Credit: Healthy Weigh, March 2004, reproduced with permission.

According to the American Diabetic Association, childhood obesity is on the rise. Twice as many children are obese today as compared to 20 years ago. Doctors are alarmed about the nation's obesity epidemic particularly among children. More than one million teens are overweight and on their way to diabetes, high blood pressure and early heart attacks. Thousands of kids could face early death, some as young as in their twenties.

According to Dr. Sawyer Caplil, an associate professor of pediatric endocrinology at the Yale University School of Medicine, children 6 and 7 years old have the manifestations of all of these diseases together. The cluster of these conditions known as 'metabolic syndrome' at such an early age is a major concern for physicians. They are screening children as young as 2 for cholesterol.

Even toddlers are overeating in the United States. Often before their second birthday children have developed bad eating habits that plague the nation's adults. Too much fat, sugar and salt, and too little fruits and vegetables.

A study of more than 3,000 infants and toddlers found a significant number are eating pizza, candy, French fries and soda pop. Children ages 1 to 2 only require 950 calories per day but the study shows that the intake for this age group averaged 1220 calories, an excess of nearly 30 percent. By 24 months, patterns were starting to emerge that were very similar to the same problematic American dietary patterns. The study done by Gerber Baby Products concluded that up to a third of these children under the age of 2 consume no fruits or vegetables and if they did have a vegetable, French fries was the most popular choice.

Early diets strongly influence children's food preferences and are generally shaped from ages 2 to 3. If children have soda, candy and French fries at such an early age it is going to be very challenging to introduce other food types to them later on.

Statistics released by the American Diabetic association show that 90 percent of children with two overweight parents will be overweight adults. If an adolescent child needs to lose 30 pounds, unchecked it will become 60 to 80 by the time they are an adult. Fifty to 60 pounds unchecked could easily become 100 to 150 pounds.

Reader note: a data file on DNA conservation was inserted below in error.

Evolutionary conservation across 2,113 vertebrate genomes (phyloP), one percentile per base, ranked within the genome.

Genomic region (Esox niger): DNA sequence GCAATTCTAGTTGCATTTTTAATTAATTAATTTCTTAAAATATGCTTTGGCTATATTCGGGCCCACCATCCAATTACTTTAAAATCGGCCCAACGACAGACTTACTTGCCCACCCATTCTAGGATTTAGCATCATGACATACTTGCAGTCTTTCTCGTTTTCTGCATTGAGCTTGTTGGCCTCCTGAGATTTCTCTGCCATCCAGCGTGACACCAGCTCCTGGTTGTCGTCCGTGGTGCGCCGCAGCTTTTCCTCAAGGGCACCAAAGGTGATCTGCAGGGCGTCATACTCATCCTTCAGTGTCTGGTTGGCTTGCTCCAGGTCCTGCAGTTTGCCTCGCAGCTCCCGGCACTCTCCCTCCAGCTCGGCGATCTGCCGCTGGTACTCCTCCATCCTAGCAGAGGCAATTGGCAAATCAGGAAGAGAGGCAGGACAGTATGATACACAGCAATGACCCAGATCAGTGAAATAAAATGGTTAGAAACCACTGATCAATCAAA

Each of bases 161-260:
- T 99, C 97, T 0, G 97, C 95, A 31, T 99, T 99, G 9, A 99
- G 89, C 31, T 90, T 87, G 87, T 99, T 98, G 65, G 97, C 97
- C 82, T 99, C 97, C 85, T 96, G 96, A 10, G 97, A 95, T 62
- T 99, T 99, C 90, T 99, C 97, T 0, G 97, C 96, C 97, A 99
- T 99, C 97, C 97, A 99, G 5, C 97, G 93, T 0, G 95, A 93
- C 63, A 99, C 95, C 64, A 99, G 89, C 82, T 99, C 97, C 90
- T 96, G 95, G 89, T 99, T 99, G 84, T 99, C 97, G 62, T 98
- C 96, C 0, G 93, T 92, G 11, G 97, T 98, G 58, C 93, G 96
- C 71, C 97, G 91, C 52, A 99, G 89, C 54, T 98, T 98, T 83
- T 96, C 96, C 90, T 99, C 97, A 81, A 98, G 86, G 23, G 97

In November of last year, Dr. Richard H. Carmona, Surgeon General, urged pediatricians to do more to combat childhood obesity noting the statistics previously given.

Healthy Weigh, an adult program developed by founder and director Jane Lane, developed a children's program with help from a child psychologist and pediatric dietitian. The program is designed to help the whole family eat healthier and make better choices. Many overweight people have dreaded diseases that we have named Old Dieters Disease, AKA, ODD -- the dieter mentality that causes so many problems. For example, "I am on a diet, but I blew if for today; I may as well eat all I want for the rest of the day and I will go back to may diet again tomorrow." It's the all or nothing attitude. "I am on a diet; my life is on hold." "I've got to starve to death; I can't eat out; I can't eat anything I like and then when I can't stand it anymore, I will eat everything I've missed."

Adults pass this dieter's mentality on to their children. Often by the time a child seeks help he or she thinks that in order to lose weight, they will have to eat tuna fish and celery and cottage cheese. They think they have to give up all foods that they like. It's that kind of thinking that makes it hard to get children interested in losing weight.

Until a child is 12 or older they don't really care about weight loss much. If a child says something at school or they are excluded from something because of their weight, for that moment perhaps they want to lose weight. However, when they get home into their normal environment and get comfortable, they eat the things they have eaten all their lives, even though those things have caused the problem. Change is difficult and this is why it takes a family's input to be successful.

When children enroll in a weight-loss program, most of them are on a gaining trend. The first objective is to get the child to stabilize their weight. Good weight-loss programs do not promote quick weight loss. Too little food can cause nutritional storages that actually prevent proper growth. Being too strict about what a child can eat can cause problems with his or her self-esteem and the feeding relationship. It can cause a child to be untruthful because they are so very sorry to disappoint their parents. They feel like failures and in many cases an unhealthy relationship develops that can actually contribute to the eating disorder.

Many pediatric dieticians recommend no more than half a pound of weight loss per week. Parents should focus on praise and tasking, help their children learn to take responsibility for what they are doing, and learn to recognize how and what to do when eating out.

Poor nutrition can affect the whole family -- even if it does not result in obesity